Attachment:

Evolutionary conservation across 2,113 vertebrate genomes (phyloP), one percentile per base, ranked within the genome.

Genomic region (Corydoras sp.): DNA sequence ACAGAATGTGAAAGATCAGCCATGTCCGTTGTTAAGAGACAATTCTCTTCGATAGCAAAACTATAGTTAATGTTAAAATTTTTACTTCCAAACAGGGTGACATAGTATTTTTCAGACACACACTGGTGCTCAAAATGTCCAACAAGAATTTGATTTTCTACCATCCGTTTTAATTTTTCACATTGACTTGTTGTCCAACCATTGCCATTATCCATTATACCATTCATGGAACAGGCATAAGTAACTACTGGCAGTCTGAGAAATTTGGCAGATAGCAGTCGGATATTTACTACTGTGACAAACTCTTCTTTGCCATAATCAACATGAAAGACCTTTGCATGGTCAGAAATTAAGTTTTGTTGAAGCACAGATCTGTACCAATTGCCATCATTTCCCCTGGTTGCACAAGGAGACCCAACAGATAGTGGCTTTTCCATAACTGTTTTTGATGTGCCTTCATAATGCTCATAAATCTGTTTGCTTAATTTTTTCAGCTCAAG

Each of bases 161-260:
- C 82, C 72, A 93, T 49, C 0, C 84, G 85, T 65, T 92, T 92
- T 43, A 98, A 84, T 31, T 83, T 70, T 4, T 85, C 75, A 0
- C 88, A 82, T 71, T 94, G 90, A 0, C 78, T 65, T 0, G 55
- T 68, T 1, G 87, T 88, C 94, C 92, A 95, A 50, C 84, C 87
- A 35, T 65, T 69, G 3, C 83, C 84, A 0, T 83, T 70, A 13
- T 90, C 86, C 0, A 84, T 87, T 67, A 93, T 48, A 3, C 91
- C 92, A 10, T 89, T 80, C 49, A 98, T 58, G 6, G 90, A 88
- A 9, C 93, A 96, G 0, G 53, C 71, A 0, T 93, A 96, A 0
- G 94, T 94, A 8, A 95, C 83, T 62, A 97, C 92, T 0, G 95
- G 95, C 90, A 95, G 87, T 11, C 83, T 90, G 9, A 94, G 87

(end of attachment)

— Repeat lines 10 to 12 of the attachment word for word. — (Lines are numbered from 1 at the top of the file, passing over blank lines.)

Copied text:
- C 92, A 10, T 89, T 80, C 49, A 98, T 58, G 6, G 90, A 88
- A 9, C 93, A 96, G 0, G 53, C 71, A 0, T 93, A 96, A 0
- G 94, T 94, A 8, A 95, C 83, T 62, A 97, C 92, T 0, G 95